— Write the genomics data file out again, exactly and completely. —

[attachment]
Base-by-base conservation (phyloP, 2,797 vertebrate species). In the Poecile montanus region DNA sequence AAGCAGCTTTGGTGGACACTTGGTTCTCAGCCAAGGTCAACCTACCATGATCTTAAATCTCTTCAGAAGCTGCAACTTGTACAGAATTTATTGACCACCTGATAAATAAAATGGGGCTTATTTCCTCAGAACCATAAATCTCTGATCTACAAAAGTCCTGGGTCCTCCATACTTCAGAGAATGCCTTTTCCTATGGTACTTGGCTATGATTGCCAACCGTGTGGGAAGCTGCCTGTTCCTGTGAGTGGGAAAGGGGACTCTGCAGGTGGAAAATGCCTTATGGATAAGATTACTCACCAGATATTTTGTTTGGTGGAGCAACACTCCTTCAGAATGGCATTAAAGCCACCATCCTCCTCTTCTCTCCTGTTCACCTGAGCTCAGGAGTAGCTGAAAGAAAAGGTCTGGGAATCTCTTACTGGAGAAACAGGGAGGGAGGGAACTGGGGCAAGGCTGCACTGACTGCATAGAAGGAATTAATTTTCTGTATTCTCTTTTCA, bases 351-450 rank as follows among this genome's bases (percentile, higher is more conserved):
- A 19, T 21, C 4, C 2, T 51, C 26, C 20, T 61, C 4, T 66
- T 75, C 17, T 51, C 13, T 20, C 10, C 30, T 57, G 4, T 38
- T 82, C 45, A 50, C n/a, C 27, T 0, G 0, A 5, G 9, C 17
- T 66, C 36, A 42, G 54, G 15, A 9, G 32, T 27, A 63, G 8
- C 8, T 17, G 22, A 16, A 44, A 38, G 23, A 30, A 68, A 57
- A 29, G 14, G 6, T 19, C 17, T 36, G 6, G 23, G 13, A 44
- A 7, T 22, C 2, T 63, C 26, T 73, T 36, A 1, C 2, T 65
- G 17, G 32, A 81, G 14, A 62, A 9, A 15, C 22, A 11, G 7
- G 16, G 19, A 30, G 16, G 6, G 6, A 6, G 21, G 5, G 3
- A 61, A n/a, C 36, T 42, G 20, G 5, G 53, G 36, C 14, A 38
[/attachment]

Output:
Base-by-base conservation (phyloP, 2,797 vertebrate species). In the Poecile montanus region DNA sequence AAGCAGCTTTGGTGGACACTTGGTTCTCAGCCAAGGTCAACCTACCATGATCTTAAATCTCTTCAGAAGCTGCAACTTGTACAGAATTTATTGACCACCTGATAAATAAAATGGGGCTTATTTCCTCAGAACCATAAATCTCTGATCTACAAAAGTCCTGGGTCCTCCATACTTCAGAGAATGCCTTTTCCTATGGTACTTGGCTATGATTGCCAACCGTGTGGGAAGCTGCCTGTTCCTGTGAGTGGGAAAGGGGACTCTGCAGGTGGAAAATGCCTTATGGATAAGATTACTCACCAGATATTTTGTTTGGTGGAGCAACACTCCTTCAGAATGGCATTAAAGCCACCATCCTCCTCTTCTCTCCTGTTCACCTGAGCTCAGGAGTAGCTGAAAGAAAAGGTCTGGGAATCTCTTACTGGAGAAACAGGGAGGGAGGGAACTGGGGCAAGGCTGCACTGACTGCATAGAAGGAATTAATTTTCTGTATTCTCTTTTCA, bases 351-450 rank as follows among this genome's bases (percentile, higher is more conserved):
- A 19, T 21, C 4, C 2, T 51, C 26, C 20, T 61, C 4, T 66
- T 75, C 17, T 51, C 13, T 20, C 10, C 30, T 57, G 4, T 38
- T 82, C 45, A 50, C n/a, C 27, T 0, G 0, A 5, G 9, C 17
- T 66, C 36, A 42, G 54, G 15, A 9, G 32, T 27, A 63, G 8
- C 8, T 17, G 22, A 16, A 44, A 38, G 23, A 30, A 68, A 57
- A 29, G 14, G 6, T 19, C 17, T 36, G 6, G 23, G 13, A 44
- A 7, T 22, C 2, T 63, C 26, T 73, T 36, A 1, C 2, T 65
- G 17, G 32, A 81, G 14, A 62, A 9, A 15, C 22, A 11, G 7
- G 16, G 19, A 30, G 16, G 6, G 6, A 6, G 21, G 5, G 3
- A 61, A n/a, C 36, T 42, G 20, G 5, G 53, G 36, C 14, A 38